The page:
Frisson. Waxed. Deadfall. Duff.

    There sit four words that were either unknown to me (two), used in a context that jarred me at first but pleased me (one), or familiar but only through a homonym (one). The only duff I’ve known hitherto is the one upon which, for too big a part of the day, my weight rests.

    –Bob (…without dread, as this is only the very beginning of my third winter as a CountryNortherner)

    PS: Oh how I wish we could markup our comments, Dale, either with bbcode or html tags. I would have had fun with this one.

  5. ANDREA BELLINGER says:

    Dear Dale,

    Having gone into emergency mode this morning (one car and a bagel with cream cheese – actually at the time waiting for the bagel) to hear the end of the 8’clock hour be a retrospective of 1998 was not nice. Come on guys give it up (except the part where I think Shelly Pike played “Come on Sloopy” after Barb had played a Beethoven – I loved our diversity!

    But really, please do not make this a repeat of 1998! Or as our Governor says, I don’t know whether climate change is real, but 100 year storms happen every two years (my newest favorite IRONIC quote) Yes we still have irony in 2012. Please let tomorrow be just another day.

  6. Mark, Saranac Lake says:

    Dale – take Bob’s advice: make your posts their own place on this site that we can easily find. They are literary gems. That’s all I’m going to say…I can’t possibly compete with what I’ve read on this post so far…there’s a reason I’m a photographer and not a writer.

  7. Alan says:

    Going to sleep here in suburban west end Kingston 7 hours into blackout, I’ll let you know when the feeling goes away.

  8. Oh Dale, That was my first winter in Canton. This storm began to remind me of that treacherous time until the snow began to fall. It’s not quite over yet and my walk in the woods today featured a goodly number of birch trees bent over, kissing the ground…accompanied by a symphony of snapping sounds.
    The ’98 storm sounded more like canons going off, quite regularly for a while.
    As I was staying in town in a house with a woodburning stove, I was quite comfortable and had 5 additional people along with 2 dogs staying with me.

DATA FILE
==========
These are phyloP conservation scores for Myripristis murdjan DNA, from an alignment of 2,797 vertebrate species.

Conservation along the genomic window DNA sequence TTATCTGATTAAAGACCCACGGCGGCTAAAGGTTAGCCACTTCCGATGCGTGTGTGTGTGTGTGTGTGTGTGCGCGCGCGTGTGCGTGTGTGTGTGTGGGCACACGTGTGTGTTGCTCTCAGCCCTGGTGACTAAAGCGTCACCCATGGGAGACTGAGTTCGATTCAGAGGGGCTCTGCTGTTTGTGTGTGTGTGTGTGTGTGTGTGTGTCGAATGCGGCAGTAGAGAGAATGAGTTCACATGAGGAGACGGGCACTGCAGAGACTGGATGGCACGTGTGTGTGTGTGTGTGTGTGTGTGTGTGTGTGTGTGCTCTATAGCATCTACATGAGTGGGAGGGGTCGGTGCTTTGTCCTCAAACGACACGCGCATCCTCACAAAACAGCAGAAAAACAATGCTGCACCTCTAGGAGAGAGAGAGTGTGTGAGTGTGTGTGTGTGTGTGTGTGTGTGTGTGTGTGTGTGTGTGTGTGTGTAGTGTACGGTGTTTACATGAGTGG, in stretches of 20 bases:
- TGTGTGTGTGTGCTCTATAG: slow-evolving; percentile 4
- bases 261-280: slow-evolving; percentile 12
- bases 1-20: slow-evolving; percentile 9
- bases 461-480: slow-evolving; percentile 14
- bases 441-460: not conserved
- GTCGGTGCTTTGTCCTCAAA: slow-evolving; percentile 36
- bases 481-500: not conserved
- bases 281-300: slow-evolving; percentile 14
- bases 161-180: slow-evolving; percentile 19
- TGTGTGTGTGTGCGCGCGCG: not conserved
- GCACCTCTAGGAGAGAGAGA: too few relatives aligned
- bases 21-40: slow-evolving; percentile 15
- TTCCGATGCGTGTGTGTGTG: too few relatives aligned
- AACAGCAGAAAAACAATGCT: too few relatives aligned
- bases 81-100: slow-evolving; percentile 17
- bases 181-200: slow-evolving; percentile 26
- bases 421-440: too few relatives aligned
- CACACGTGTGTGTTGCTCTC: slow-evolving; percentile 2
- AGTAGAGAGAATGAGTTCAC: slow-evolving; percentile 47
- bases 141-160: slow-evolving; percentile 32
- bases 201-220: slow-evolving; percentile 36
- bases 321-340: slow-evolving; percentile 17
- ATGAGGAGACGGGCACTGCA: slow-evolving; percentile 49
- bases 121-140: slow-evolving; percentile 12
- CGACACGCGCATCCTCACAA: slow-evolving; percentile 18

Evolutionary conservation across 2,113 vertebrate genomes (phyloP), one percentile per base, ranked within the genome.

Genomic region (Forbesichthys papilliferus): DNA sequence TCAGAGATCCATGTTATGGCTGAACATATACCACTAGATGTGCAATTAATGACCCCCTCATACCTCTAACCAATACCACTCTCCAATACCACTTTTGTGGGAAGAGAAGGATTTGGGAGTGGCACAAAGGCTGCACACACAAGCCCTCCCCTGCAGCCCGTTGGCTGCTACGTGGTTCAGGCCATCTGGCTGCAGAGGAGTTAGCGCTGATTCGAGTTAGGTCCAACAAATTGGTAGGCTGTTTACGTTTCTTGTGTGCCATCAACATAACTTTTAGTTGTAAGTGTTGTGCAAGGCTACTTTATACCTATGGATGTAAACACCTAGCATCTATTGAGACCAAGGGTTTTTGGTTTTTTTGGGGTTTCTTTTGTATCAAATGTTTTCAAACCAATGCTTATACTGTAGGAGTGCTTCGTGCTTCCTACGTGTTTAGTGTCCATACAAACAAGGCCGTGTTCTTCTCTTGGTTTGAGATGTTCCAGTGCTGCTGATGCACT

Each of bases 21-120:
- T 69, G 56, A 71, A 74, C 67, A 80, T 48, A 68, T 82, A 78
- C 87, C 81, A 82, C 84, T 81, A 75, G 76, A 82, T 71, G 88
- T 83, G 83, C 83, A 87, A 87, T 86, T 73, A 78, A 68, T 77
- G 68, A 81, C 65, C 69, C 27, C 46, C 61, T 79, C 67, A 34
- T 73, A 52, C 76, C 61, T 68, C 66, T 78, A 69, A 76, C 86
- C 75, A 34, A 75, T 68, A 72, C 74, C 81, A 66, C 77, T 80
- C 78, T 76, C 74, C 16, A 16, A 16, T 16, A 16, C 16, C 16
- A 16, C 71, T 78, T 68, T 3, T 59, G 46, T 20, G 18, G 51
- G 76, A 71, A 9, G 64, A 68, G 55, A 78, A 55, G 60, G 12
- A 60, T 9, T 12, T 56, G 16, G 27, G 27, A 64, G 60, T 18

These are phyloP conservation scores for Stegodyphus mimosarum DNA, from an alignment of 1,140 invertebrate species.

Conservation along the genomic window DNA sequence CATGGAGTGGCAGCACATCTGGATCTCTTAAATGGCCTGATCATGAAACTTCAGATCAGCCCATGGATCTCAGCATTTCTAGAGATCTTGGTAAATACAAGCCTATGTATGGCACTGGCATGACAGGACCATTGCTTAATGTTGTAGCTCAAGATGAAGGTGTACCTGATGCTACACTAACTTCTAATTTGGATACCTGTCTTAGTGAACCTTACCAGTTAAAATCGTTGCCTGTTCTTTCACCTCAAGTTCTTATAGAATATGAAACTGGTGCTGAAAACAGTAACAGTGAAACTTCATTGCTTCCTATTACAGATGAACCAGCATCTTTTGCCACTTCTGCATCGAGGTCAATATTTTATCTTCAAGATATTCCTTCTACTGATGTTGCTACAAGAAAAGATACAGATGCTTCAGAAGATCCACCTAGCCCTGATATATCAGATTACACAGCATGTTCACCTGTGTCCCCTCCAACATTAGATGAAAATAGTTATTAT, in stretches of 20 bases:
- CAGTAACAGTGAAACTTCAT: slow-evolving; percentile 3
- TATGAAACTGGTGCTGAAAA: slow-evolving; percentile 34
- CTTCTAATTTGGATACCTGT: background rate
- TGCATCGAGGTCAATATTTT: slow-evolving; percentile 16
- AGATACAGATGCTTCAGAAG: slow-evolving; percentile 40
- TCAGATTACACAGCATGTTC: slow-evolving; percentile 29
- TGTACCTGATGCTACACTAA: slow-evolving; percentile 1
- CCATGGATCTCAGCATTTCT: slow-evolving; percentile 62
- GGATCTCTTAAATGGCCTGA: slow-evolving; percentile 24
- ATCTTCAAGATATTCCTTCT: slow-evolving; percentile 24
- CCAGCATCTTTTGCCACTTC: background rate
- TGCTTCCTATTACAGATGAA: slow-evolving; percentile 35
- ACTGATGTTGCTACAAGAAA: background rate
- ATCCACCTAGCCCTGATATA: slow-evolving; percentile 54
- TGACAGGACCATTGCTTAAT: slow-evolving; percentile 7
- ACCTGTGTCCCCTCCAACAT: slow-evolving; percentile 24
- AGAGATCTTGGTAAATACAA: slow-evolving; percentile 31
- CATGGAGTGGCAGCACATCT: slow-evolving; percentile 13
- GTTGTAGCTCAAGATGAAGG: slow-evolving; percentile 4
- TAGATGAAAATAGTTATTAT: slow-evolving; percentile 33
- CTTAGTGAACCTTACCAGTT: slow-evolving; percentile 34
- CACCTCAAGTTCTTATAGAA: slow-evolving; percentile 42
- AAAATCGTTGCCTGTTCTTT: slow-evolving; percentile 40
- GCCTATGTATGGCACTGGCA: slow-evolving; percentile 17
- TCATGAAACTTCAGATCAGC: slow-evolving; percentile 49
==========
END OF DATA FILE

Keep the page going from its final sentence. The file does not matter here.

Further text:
I lived near Buffalo when that huge blizzard that stopped western NY’s world for a while. I seem to have a penchant for living in disaster zones.
    BTW: unknown neighbors noticed my houseful…took pity on us and treated us to a full-out Italian dinner, delivered to my door several days into the icey adventure.
    And so it goes…

  9. Ellen Rocco says:

    Bob,
    I agree with you. Dale is talented, and modest. If you search via the tag “Listening Post,” you’ll find Dale’s previous posts. I’m hoping he assembles them into a collection someday in the not-too-distant future. And, by the way, last summer he released a beautiful collection of poems, A Drop of Ink. While many may recognize Dale’s finesse with our language, what you may not know is that he also possesses a bizarre, hilarious and consistently surprising sense of humor. All Hail Dale!

  10. Alan says:

    Power back on at 11:50 pm. The only consequence of note is the need to prepare all the ribs that were in the freezer. Probably a discretionary call but still related to the great ice storm of 2012.

  11. Dale Hobson says:

    Hi Mark and Bob–

    Thanks for your kind comments. My Listening Post entries used to have their own blog space and tumbleweeds blew through it. So a while back I started posting them as a thread within the All In blog. If you want an RSS feed that will just deliver my posts, try this address:
    https://blogs.northcountrypublicradio.org/allin/tag/listeningpost/feed
    You can also follow my poetry blog at this address:
    http://www.dalehobson.org/?feed=rss2

  12. Bob Falesch says:

    Okay, Dale — thanks, I just subscribed to both feeds.

    I’m fascinated, Dale, that you’ve published poems on your website that functioned as SLAP assignment products. If I had any ability at all to write to an assignment, I’d have shown up at SLAP many moons ago. However, I’ll sit down in front of a blank edit window, intimidated, and nothing comes. But now… The next meeting has an assignment I believe I can manage, although I fear the intimidation will come when I’m asked to read :–)

    Ellen, thanks for pointing out Dale’s book. Through SLAP postings I became aware of “A Drop of Ink”, but never managed to pick up a copy. I’ll keep my eyes open for it!

    -Bob (who, on the good days, fancies himself a composer but not a poet)